Who: United Way Greater Toronto and Taxi, with Array of Stars for app development, 3D renderings by Norm Li, and KPMB for architectural consulting.
What: A new multifaceted fundraising campaign that illustrates the size of the poverty problem in Toronto. The big idea here is “The Unignorable Tower”—a striking data visualization of the scale of the problem that uses an AR-driven mobile app to virtually insert a new tower into the Toronto skyline. To house the 116,000 people in the Greater Toronto Area facing housing insecurity, the tower would need to be nearly three times the size of the CN Tower.
When & Where: The campaign launched this week, with the app going live for both Google Play and the App Store. There are also a number of real-life executions connected to the idea, including outdoor AR activation stands at key vantage points around the city, a scale model in the city’s financial district, and “notice of development” outdoor boards typically found outside the many construction sites around the city.
Why: This is the United Way’s big fundraising time of year. The challenge is breaking through and connecting with people who ignore the problems around them.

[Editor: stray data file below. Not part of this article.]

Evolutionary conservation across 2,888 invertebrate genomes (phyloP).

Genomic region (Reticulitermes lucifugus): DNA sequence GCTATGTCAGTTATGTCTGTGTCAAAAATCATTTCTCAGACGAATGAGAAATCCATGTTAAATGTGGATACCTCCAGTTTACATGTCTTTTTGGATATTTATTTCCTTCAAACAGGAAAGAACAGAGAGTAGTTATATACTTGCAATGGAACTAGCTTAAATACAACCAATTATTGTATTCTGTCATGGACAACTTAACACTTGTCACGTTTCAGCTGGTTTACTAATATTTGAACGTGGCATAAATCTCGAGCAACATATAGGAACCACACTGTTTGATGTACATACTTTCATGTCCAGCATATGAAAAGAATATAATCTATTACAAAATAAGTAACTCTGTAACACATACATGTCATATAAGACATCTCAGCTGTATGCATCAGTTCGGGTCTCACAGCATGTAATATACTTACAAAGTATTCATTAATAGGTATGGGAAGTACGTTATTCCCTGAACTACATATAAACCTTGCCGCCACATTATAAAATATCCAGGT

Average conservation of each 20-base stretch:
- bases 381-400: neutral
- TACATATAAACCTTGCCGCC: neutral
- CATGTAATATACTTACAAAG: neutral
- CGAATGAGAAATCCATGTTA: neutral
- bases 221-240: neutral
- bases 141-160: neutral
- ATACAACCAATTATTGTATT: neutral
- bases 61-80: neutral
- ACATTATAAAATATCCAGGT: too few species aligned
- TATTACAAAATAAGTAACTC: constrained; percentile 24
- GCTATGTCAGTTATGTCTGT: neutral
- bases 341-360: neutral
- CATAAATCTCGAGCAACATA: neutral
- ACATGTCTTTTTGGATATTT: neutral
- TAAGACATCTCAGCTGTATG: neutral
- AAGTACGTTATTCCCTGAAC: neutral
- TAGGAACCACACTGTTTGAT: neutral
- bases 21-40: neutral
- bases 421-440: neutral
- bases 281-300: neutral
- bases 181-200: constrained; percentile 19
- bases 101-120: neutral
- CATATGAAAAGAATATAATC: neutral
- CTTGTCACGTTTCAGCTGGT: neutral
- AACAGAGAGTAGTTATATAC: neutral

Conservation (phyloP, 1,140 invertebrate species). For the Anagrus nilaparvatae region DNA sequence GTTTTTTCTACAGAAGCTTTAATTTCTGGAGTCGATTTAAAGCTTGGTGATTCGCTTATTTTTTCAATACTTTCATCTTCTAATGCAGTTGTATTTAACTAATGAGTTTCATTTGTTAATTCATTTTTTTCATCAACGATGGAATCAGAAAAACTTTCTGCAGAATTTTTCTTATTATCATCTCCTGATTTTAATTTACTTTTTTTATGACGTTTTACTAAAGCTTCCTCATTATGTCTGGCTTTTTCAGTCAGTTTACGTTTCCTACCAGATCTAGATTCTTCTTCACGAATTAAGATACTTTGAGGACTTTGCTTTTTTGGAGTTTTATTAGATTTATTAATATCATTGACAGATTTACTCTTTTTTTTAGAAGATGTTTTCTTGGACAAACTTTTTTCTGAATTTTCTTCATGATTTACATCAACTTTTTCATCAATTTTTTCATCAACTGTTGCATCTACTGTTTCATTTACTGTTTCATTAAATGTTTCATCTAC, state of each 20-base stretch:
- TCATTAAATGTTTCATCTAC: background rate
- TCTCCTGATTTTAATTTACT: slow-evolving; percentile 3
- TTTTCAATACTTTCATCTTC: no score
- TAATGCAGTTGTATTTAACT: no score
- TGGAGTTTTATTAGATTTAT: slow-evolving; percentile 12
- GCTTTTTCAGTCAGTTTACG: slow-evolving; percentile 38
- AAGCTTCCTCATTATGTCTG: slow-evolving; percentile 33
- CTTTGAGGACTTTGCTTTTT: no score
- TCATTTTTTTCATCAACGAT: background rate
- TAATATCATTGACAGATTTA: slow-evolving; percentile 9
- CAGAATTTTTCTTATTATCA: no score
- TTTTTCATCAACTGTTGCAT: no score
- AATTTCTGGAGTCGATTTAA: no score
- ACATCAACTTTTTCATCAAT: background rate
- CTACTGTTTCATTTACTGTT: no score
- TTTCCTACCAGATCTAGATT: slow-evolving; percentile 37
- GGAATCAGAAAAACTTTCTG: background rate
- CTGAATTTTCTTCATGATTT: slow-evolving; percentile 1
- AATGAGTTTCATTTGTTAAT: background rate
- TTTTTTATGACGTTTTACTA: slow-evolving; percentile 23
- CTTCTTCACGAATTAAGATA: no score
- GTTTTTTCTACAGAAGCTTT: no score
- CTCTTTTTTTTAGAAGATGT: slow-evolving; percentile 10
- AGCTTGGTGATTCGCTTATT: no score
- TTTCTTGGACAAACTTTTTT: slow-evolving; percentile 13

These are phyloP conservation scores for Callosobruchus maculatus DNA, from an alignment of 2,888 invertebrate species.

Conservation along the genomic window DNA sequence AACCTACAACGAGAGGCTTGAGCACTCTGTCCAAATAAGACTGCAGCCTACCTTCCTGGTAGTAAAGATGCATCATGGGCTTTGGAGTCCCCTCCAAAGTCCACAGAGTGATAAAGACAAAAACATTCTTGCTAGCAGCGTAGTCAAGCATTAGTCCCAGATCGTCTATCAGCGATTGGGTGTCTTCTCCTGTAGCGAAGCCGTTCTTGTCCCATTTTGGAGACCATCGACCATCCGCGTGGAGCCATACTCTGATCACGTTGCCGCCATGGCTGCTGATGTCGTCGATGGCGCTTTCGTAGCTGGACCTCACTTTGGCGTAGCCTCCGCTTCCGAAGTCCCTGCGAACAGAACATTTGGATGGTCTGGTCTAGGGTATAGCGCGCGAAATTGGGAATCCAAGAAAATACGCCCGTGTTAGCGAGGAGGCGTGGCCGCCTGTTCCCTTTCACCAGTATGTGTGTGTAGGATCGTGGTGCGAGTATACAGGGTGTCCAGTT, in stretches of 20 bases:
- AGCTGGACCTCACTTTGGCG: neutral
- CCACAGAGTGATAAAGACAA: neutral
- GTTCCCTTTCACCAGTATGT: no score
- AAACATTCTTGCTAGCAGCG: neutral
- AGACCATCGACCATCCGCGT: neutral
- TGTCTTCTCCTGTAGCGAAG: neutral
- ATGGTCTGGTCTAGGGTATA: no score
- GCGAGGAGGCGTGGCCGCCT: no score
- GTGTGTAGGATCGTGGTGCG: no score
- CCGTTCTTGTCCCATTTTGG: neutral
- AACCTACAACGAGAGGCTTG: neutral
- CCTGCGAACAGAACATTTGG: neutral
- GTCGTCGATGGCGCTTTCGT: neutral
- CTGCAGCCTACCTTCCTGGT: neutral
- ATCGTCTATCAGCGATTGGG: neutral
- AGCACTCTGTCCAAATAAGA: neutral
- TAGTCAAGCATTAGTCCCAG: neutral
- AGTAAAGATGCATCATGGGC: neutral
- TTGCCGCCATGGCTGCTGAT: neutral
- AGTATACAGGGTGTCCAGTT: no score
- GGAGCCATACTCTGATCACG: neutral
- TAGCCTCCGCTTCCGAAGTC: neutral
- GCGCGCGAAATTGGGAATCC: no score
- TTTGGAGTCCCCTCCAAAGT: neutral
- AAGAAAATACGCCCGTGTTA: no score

A year ago, Taxi came up with the #Unignorable campaign that included creating a new unignorable colour. Developed with the Pantone Color Institute, the colour was a symbolic way to capture the attention of people not paying attention to some of the large and intractable social issues tackled by the United Way. The focus this year is on poverty in the GTA, and Taxi needed a new way to deliver an #Unignorable message.
How: When users download the app and hold it up to the CN Tower, the Unignorable Tower is inserted into their view. The image can be shared on social.
The genesis of the Unignorable Tower was the powerful revelation that Toronto is the poverty capital of Canada, said Alexis Bronstorph, Taxi’s executive creative director. “We started digging into that a little more… that’s what led the team to want to create the tower,” she said. Bronstorph and her ECD partner Kelsey Horne have also also been asking their teams to embrace data in more creative ways. That data starting point and creative directional push took them to the Unignorable Tower. “If you had to visualize that data, imagine how big that building would have to be.”
Why an architectural firm? “We wanted to legitimize it… How big would it actually be,” said Bronstorph. “There was a lot of real math.”
Show your work: The Unignorable Tower represents 116,317 units with an average size of 700 sq. ft. With a footprint of approximately 410 ft x 410 ft, each floor contains 240 units for a total of 484 storeys, taking the tower’s total height to 1,480 metres.